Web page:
encoding provisions [XML] (which mandate support of UTF-8 and UTF-16
and permit support of other character sets) and the xml:lang
attribute, which may be used to specify language information.
<xs:element name="StateProv" type="EcomSimpleText"/>
<xs:attribute ref="Mode" use="optional"/>
<xs:attribute ref="id" use="optional"/>
<xs:attribute name="Line2" use="optional"/>
<xs:attribute name="Line3" use="optional"/>
<xs:element name="Trace" type="EcomSimpleText"/>
<xs:element name="Track1" type="EcomSimpleText"/>
<xs:element name="Track2" type="EcomSimpleText"/>
<xs:element name="UserID" type="EcomSimpleText"/>
3. Usage Notes for ECML v2
This section provides a general usage guide for ECML v2.
3.1. Presentation of the Fields
ECML v2 merely names fields and specifies their content and
hierarchical organization. It does not constrain the order or
completeness of communication of or query for these fields.
Some parties may wish to provide or ask for more information, and
some for less by omitting fields. Some may ask for the information
they want in one interaction or web page, and others may ask for
parts of the information at different times in multiple interactions
or different web pages. For example, it is common to ask for "ship
to" information earlier so that the shipping cost can be computed
before the payment method information. Some parties may require that
all the information they request be provided whereas others may make
much of the information optional. Other variations are likely.
Every element may be flagged as a query or assertion by including,
when XML syntax is in use, the optional Mode attribute with the value
"Query" or "Assert" respectively. The Mode attribute effects all
descendant elements until overridden by a lower level element with a
Mode attribute. Thus it is easy to indicate that all of the elements
in an ECML v2 structure are present as queries or assertions.
Query elements may have data content. Such content SHOULD be
interpreted as a default value to be returned if no better value is
There is no way with Version 2.0 of ECML to indicate what query
fields a party considers mandatory to be answered. From this point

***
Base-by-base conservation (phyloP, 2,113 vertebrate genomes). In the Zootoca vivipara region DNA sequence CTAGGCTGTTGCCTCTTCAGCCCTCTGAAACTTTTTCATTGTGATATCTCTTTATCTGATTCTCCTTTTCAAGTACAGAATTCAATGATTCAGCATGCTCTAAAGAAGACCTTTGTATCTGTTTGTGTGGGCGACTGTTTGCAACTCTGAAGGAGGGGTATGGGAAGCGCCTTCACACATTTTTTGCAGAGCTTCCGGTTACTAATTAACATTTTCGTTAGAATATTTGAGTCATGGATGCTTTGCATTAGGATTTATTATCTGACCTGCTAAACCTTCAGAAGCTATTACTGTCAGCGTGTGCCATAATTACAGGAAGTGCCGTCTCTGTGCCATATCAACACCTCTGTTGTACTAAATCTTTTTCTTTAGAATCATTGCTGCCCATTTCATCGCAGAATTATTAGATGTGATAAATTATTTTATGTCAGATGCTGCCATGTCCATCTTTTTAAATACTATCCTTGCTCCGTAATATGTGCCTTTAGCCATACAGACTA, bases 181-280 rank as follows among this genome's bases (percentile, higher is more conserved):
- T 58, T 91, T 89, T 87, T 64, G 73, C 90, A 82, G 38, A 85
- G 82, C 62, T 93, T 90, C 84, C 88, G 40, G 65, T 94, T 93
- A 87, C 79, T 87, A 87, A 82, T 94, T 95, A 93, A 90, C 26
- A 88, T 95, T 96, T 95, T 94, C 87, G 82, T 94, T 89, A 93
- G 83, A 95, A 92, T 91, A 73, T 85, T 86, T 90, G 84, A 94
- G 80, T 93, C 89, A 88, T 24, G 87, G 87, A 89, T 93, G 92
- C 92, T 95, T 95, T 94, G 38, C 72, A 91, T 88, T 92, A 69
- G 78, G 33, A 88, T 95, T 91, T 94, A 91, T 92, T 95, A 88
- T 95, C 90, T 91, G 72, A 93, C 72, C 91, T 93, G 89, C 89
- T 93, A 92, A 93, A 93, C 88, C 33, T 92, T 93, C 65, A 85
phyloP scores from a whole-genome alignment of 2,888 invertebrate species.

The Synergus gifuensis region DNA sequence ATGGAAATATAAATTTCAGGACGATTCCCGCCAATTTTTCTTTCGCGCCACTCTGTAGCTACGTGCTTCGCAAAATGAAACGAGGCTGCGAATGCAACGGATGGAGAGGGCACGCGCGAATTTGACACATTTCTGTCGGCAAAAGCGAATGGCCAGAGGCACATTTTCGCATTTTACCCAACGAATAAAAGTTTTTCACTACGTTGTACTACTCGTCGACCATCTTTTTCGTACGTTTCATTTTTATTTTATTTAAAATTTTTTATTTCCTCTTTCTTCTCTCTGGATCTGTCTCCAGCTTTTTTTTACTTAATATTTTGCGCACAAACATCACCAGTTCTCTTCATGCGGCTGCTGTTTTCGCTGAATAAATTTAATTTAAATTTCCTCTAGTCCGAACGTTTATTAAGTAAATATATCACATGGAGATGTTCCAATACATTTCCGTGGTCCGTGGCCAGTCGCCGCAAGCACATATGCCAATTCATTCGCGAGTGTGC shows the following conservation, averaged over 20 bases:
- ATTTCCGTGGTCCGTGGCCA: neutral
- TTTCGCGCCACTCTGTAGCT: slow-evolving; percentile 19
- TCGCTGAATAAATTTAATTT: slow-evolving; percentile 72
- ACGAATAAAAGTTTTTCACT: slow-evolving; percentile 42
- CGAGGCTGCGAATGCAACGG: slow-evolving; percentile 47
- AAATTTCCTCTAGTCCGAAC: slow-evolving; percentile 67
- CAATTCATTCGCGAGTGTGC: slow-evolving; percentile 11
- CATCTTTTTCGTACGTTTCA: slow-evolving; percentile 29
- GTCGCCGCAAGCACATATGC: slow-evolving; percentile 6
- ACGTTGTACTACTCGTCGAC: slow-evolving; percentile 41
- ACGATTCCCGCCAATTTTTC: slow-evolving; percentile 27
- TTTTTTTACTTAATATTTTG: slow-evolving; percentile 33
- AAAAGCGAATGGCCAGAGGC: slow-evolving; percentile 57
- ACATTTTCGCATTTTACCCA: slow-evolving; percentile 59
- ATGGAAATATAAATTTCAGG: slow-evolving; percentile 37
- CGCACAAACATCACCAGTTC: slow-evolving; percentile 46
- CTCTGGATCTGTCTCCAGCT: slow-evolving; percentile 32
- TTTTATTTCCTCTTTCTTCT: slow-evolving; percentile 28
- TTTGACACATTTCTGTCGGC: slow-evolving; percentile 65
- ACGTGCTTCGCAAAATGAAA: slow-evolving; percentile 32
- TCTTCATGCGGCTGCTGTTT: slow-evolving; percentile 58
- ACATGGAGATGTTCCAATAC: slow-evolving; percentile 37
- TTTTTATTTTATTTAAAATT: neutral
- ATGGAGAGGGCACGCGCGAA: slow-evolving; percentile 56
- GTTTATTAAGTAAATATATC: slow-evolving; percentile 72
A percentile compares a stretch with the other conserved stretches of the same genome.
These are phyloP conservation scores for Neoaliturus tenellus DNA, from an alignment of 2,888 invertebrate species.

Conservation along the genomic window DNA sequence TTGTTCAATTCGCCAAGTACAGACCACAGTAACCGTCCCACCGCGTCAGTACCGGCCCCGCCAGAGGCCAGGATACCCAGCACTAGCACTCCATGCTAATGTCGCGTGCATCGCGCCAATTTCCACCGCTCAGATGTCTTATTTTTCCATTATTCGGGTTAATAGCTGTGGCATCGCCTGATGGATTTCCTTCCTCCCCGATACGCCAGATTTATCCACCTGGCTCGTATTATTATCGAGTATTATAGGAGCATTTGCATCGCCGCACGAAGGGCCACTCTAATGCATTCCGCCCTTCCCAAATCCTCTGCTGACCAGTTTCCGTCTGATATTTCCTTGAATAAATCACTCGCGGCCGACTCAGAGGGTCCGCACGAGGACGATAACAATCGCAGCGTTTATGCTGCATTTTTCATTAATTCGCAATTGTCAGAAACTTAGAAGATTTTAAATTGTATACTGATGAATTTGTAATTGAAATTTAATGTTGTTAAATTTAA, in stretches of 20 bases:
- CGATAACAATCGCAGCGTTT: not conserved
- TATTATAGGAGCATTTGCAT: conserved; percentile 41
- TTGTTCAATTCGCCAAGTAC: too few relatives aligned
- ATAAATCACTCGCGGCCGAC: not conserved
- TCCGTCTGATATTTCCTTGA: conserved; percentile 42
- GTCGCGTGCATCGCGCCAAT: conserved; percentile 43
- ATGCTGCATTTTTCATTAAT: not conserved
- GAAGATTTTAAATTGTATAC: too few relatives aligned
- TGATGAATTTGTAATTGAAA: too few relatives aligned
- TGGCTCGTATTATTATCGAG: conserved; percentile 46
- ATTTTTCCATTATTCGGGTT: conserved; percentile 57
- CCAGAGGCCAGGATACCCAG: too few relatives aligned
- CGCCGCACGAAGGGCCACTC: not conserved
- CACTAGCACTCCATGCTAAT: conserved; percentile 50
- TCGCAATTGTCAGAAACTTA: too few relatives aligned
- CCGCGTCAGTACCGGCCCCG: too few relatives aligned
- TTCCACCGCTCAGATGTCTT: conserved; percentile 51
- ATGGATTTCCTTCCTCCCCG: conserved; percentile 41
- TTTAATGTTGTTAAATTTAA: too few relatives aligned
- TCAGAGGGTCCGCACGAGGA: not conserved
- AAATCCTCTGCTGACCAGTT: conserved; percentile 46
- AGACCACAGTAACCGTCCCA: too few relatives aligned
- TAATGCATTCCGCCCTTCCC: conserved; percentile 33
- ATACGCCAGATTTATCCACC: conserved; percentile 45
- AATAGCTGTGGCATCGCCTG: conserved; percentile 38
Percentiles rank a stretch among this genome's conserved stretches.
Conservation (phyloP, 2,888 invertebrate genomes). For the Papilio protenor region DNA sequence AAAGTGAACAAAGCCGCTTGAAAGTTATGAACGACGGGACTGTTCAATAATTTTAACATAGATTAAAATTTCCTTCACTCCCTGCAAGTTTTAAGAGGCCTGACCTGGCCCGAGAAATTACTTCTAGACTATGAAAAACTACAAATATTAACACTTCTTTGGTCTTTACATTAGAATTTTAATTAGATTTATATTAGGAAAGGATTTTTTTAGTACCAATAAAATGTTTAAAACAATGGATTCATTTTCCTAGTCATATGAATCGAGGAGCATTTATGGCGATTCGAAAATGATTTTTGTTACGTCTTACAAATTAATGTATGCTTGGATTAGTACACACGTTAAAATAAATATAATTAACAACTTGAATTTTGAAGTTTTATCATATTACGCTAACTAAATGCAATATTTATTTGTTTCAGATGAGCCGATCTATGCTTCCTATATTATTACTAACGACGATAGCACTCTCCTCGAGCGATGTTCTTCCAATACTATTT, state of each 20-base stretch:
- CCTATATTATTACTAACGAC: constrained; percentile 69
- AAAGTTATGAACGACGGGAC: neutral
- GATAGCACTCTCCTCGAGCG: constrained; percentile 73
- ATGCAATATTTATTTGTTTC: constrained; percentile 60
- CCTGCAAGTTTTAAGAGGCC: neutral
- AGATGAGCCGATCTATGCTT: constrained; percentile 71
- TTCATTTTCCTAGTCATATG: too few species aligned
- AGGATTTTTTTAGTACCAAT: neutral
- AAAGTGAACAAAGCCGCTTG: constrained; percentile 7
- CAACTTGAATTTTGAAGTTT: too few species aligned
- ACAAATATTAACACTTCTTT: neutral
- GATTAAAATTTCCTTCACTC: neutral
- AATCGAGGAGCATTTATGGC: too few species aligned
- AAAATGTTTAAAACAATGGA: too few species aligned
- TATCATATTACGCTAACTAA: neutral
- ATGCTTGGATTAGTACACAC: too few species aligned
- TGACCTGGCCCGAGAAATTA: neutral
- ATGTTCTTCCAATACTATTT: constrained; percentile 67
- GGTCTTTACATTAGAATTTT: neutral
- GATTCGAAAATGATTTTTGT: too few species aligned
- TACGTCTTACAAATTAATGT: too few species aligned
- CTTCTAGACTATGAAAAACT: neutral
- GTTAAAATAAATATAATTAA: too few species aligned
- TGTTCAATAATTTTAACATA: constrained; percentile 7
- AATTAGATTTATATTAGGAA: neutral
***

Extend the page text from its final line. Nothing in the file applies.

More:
of view, all fields queried are optional to complete. However, a
party may give an error or re-present a request for information if
some field it requires is not completed, just as it may if a field is
completed in a manner that it considers erroneous.
3.2. Methods and Flow of Setting the Fields
A variety of methods of communication is possible between the parties
by which each can indicate what fields it wants the other to provide.
Probably the easiest method for currently deployed mass software is
through fields in an [HTML] form. Other possibilities include using
an [XML] exchange, the IOTP Authenticate transaction [RFC2801], or
So that browser software can tell what version it is dealing with, it
is REQUIRED that the Ecom_SchemaVersion field be included in every
transaction when ECML is being used on the web. Ecom_SchemaVersion
SHOULD appear on every web page that has any Ecom fields. It is
usually a hidden field in HTML Forms.
User action or the appearance of the Ecom_SchemaVersion field are
examples of triggers that can be used to initiate a facility capable
of providing information in response to an ECML-based query or of
using information from ECML assertions. Because some web software
may require user activation, it is RECOMMENDED that there be at least
one user-visible Ecom field on every web page with any Ecom fields
present when ECML is used via the web.
Under some circumstances, communications can proceed very slowly, so
it may not be clear to an automated processing function when it is